Candy Maker Explains Why Ships Are Christened With Champagne While Preparing Bubbly Champagne Drops

Champagne Candy Drops

Artisan candy maker Gregory Cohen of Lofty Pursuits (previously) in Tallahassee, Florida demonstrates how they make their famous Bubbly Champagne Drops. Cohen added sodium bicarbonate (for the bubbles) and citric acid into the sugar before kneading and cutting the mixture to be put through a 19th-century fruit drop roller. While he was doing all of this, he explained the tradition of breaking a bottle of champagne over the bow of a ship when it’s christened.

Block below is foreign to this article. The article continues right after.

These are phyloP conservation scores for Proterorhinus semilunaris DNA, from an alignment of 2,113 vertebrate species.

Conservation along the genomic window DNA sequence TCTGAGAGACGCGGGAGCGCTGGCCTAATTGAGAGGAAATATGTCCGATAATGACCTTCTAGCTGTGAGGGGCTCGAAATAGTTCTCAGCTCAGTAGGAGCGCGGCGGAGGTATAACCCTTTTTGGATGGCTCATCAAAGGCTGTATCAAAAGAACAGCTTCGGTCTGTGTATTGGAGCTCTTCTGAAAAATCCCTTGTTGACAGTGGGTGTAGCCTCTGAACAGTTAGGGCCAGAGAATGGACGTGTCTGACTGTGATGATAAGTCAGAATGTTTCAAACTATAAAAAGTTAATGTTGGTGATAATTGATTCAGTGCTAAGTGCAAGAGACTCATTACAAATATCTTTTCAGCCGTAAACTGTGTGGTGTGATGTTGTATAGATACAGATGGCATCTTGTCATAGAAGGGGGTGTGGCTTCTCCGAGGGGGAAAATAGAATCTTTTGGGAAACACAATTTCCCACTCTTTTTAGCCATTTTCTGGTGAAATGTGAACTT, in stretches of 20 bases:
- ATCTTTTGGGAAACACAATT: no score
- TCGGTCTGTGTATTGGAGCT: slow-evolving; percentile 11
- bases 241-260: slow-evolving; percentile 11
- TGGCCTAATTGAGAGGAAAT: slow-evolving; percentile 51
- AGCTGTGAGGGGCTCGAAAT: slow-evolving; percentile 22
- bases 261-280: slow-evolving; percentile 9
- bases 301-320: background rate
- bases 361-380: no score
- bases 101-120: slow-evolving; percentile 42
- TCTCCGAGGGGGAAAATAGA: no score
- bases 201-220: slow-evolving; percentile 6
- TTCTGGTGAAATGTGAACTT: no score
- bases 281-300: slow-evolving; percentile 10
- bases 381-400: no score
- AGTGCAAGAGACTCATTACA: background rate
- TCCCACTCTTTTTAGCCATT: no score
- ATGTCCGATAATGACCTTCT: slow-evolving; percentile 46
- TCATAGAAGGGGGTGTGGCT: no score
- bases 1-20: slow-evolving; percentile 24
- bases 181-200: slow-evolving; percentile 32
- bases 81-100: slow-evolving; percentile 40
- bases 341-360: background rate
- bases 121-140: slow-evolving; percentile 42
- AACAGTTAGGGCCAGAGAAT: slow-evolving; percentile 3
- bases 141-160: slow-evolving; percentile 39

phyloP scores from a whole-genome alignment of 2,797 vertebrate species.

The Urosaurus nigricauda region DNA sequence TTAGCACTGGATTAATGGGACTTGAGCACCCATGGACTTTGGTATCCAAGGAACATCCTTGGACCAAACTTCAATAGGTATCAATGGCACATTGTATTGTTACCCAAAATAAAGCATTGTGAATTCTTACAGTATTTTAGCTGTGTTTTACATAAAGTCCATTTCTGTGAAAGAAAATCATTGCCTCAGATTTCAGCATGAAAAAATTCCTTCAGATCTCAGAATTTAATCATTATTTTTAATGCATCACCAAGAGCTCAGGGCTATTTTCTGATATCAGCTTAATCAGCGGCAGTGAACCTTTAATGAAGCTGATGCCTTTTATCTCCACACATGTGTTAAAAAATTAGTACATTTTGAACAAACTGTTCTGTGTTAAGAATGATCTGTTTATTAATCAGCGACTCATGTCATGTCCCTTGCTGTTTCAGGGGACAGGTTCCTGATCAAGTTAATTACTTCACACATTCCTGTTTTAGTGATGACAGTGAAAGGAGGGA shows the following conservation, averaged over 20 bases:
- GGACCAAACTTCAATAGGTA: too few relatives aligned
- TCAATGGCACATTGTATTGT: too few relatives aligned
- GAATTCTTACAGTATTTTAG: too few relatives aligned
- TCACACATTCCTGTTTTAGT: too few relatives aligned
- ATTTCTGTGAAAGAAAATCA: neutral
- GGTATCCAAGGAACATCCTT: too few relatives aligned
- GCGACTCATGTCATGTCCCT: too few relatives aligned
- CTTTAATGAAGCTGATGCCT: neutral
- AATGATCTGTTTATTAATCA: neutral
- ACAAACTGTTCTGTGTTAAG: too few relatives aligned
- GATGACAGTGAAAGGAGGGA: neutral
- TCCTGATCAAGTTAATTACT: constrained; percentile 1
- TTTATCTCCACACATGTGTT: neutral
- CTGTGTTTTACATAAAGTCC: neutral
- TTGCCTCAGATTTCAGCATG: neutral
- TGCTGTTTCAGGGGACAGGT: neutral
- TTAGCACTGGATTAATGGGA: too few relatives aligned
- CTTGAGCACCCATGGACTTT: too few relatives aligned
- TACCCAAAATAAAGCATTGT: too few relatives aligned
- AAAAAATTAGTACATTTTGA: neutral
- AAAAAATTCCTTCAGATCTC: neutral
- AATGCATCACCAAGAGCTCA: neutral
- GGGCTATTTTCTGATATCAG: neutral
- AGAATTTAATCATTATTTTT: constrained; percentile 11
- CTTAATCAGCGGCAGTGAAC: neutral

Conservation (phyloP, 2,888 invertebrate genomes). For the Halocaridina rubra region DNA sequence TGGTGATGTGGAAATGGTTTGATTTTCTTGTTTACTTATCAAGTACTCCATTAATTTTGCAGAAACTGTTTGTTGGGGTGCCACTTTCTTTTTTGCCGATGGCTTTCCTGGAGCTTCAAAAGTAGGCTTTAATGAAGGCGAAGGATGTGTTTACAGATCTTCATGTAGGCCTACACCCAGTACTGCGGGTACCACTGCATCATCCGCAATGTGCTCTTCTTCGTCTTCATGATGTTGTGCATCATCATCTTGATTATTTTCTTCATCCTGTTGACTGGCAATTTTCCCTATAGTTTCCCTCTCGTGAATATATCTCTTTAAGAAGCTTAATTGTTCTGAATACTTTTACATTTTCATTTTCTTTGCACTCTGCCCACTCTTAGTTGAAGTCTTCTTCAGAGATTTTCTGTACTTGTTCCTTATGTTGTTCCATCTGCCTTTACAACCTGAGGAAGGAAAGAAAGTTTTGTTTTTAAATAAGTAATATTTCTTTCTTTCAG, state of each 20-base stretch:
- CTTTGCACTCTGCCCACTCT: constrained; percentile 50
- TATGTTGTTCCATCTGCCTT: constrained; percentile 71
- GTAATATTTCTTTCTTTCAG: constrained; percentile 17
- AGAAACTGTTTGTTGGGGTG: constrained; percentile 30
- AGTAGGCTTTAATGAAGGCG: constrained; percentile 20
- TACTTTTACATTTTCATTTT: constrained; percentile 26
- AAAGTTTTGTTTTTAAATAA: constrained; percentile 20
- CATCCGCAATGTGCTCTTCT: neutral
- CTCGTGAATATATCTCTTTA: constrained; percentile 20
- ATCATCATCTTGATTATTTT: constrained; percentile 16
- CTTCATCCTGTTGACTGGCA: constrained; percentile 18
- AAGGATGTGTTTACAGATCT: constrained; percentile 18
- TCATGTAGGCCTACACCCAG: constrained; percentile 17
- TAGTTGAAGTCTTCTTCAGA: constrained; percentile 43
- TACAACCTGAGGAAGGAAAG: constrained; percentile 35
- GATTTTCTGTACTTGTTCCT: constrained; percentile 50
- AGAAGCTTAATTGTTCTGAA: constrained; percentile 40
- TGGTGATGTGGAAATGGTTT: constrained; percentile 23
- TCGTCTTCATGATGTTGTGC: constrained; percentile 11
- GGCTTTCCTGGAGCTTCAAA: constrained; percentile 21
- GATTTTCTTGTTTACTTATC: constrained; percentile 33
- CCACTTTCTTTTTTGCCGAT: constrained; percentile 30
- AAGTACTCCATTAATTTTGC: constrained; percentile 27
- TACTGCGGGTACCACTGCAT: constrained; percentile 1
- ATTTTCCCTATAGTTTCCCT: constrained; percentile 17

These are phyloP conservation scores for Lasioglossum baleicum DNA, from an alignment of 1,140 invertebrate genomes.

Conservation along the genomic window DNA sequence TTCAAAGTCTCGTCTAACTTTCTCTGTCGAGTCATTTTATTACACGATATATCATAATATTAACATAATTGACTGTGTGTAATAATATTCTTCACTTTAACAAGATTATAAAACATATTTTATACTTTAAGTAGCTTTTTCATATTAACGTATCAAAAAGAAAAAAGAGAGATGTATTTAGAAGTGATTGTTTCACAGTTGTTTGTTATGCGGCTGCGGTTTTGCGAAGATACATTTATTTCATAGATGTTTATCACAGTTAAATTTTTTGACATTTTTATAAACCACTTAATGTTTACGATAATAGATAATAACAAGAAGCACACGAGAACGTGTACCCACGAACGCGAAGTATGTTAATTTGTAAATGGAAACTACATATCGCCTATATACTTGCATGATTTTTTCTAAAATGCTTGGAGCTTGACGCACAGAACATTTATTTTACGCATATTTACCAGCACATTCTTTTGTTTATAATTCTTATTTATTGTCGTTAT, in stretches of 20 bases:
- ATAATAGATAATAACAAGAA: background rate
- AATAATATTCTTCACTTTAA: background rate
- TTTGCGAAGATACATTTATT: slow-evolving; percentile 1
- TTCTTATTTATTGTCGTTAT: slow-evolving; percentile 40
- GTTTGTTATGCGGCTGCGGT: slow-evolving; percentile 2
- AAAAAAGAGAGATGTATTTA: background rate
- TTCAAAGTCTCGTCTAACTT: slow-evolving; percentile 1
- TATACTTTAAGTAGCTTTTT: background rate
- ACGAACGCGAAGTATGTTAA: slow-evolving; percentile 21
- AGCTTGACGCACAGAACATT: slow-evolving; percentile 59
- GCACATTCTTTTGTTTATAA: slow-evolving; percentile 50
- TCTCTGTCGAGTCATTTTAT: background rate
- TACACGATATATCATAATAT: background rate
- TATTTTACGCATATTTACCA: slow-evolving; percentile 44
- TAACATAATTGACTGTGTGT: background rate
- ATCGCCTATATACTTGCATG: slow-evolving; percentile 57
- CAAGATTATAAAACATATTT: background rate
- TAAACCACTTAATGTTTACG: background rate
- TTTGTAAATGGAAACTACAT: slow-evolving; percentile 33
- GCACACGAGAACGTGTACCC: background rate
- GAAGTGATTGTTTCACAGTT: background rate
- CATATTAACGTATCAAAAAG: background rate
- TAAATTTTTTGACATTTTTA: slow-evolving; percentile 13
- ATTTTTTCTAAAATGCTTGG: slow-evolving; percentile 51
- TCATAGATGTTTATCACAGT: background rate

In this video we make bubbly Champagne drops that feel like carbonated Champagne in your mouth, and we wonder about why Champagne is used to christen ships.

In 2018, Cohen explained the New Year’s Eve countdown, while preparing a striped champagne hard candy.